The High Court decision in (1) Vivendi SA (2) Centenary Holdings III Ltd v (1) Murray Richards (2) Stephen Bloch ( EWHC 3006) affirms the view that shadow directors also owe fiduciary duties to companies and can be sued for breach of duty and negligence. What lessons can the case teach practitioners?
This case surrounded Mr Bloch, a “de jure” (formally appointed) director of Centenary Holdings, and Mr Richards, a consultant to the company who had promised in his agreement to faithfully serve Centenary and use his best endeavours to promote its interests. This case involved an allegation that Bloch (and Richards, as shadow director) had caused Centenary to make nine payments of over £10 million between 2004 and 2005, by way of a series of loans and investments to other entities.
Vivendi had acquired Centenary and maintained the action against Richards and Bloch by way of an assignment from Centenary’s liquidator of the case it had original commenced against them.
The issues (as regards a shadow director) were: (i) whether Richards had been a shadow director; (ii) if so what (if any) duties he owed to Centenary; (iii) whether the payments made were in the interests of Centenary’s creditors; and (iv) whether Richards had dishonestly assisted the breaches of duty by Bloch. The last issue was of particular significance, as since the claim was not issued until May 2011 (more than six years after the last of the payments was made), Vivendi and Centenary would only avoid their action being statute-barred if they could establish dishonesty under S.21(1) of the Limitation Act 1980.
What did the court decide?
On the first issue, the court found that Bloch was accustomed to acting in accordance with Richards’ direction or instructions, and Richards therefore satisfied the test for shadow directorship.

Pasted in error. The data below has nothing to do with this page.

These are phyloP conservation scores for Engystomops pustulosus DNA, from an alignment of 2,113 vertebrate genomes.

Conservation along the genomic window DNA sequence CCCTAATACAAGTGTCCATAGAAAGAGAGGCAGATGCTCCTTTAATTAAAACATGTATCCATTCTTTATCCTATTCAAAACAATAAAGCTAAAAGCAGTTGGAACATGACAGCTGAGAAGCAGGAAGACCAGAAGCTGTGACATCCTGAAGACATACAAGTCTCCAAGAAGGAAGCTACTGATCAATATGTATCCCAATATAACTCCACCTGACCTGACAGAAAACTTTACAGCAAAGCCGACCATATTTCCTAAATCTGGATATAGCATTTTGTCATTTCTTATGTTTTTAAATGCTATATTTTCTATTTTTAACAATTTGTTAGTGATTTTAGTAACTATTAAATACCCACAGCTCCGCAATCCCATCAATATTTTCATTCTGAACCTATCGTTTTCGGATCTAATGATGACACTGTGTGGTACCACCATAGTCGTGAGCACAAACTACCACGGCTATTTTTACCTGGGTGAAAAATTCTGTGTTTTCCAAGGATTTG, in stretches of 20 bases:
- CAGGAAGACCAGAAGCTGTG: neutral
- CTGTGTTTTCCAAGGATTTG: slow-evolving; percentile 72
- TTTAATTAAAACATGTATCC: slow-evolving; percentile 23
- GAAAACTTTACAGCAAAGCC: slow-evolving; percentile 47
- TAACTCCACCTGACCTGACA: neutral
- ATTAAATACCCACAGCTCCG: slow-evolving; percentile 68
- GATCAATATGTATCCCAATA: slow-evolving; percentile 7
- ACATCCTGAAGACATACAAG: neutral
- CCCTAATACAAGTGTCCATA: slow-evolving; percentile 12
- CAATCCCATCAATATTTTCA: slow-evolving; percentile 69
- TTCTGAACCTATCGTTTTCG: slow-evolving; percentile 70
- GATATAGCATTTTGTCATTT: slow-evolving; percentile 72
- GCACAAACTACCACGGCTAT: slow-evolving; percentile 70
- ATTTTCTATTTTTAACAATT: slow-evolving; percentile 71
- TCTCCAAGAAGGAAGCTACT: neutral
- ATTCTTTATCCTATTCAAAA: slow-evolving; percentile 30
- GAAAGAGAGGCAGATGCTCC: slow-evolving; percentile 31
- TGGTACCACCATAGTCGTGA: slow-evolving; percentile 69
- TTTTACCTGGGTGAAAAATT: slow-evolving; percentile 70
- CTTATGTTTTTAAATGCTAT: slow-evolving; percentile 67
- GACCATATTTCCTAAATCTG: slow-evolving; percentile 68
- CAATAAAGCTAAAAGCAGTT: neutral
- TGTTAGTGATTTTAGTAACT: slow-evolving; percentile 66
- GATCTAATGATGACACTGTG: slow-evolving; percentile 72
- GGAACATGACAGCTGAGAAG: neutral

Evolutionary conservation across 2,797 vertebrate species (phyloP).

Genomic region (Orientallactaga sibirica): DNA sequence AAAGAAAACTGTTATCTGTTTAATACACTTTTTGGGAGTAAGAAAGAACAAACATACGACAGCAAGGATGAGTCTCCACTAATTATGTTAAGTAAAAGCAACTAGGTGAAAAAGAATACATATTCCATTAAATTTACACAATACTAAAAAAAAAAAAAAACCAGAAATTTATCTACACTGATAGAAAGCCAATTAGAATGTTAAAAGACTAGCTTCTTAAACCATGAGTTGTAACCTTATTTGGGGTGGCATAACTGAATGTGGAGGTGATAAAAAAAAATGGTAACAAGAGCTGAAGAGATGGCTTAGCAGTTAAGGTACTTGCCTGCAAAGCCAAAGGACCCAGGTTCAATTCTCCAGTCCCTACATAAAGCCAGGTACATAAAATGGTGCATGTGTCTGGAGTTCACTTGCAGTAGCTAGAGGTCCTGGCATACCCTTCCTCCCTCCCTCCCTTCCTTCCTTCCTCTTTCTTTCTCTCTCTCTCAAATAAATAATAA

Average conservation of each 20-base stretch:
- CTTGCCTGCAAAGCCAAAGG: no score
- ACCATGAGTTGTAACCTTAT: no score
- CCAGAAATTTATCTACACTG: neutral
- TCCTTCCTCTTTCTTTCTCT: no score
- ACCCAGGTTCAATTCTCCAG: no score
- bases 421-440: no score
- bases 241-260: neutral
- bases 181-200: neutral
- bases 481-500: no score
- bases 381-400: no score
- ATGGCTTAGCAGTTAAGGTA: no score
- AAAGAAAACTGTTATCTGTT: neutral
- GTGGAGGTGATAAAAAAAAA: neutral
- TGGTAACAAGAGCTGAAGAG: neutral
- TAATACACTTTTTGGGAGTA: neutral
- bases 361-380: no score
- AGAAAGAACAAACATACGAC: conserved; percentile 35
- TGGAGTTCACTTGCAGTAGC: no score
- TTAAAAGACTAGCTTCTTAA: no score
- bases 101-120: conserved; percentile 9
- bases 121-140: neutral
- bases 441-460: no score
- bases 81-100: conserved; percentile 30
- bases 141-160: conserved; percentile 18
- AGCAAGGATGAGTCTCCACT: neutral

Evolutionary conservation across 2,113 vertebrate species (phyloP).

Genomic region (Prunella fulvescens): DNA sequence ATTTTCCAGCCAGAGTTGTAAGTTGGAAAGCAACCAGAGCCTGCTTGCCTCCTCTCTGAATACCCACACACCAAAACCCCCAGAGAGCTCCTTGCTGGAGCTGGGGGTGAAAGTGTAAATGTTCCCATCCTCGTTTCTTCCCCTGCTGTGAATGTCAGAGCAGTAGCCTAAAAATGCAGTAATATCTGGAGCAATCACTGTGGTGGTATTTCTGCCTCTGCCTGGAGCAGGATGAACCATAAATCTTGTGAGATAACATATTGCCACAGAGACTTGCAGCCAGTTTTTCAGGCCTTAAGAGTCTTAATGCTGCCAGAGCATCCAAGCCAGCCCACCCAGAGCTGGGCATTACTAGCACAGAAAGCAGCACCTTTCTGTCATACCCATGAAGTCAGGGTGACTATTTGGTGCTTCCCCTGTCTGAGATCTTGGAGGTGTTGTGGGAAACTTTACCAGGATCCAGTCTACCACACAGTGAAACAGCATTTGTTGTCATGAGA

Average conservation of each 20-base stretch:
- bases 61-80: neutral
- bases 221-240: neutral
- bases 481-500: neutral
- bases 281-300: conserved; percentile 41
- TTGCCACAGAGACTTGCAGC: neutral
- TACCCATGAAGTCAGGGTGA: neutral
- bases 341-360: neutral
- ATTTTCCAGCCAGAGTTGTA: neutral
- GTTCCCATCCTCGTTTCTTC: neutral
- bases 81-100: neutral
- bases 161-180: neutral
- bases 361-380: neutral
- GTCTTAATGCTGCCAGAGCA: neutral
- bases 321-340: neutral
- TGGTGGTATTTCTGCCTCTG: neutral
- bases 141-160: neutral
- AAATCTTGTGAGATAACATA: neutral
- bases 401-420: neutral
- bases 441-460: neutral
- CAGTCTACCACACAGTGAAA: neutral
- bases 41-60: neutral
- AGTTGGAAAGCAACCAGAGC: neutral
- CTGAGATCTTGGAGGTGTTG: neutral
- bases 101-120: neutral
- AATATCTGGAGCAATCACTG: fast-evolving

On the duties issue, there were good reasons for thinking that a shadow director ow3ed fiduciary duties, not least because in giving directions or instructions to de jure directors, a shadow director assumed responsibility for a company’s affairs. It was also said that although shadow directors’ duties were not statutorily provided for, the consequences of being found to be a shadow director must evidence Parliament’s perception that a shadow director could bear responsibility for a company’s affairs. The court finally observed that a shadow director’s role in a company’s affairs might be just as significant as a de jure director’s, and that public policy pointed towards statutory duties being imposed on shadow directors.
On the issue of the payments, the fact that Centenary was insolvent at January 2004 (and that Bloch and Richards were aware of those issues) meant that none of the nine payments were in the creditors’ interests – they were simply an attempt by the pair to extract Centenary’s remaining cash before it failed in order to thwart creditors. The likelihood was also that the payments were to benefit Richards or companies associated with him.
As to dishonesty and breach of duty, the court decided that both Bloch and Richards had acted both dishonestly and in breach of their duties. They had acted in ways which they did not believe were in Centenary’s or its creditors’ interests and had sought to extract money before Centenary foundered. That being the case, their conduct was contrary to normally acceptable standards of honest behaviour and succeeded.
What does this mean for practitioners?
Shadow directorship can sometimes be a marginal issue and difficult to establish. This case clearly sets out the principles to be considered and the threshold one has to pass in order to bring actions against shadow directors.
Provided it is not appealed, it serves as a useful statement that shadow directors do owe fiduciary duties, and can be pursued (notwithstanding limitation) if dishonesty on their part can be established. We will be watching any appeal with great interest.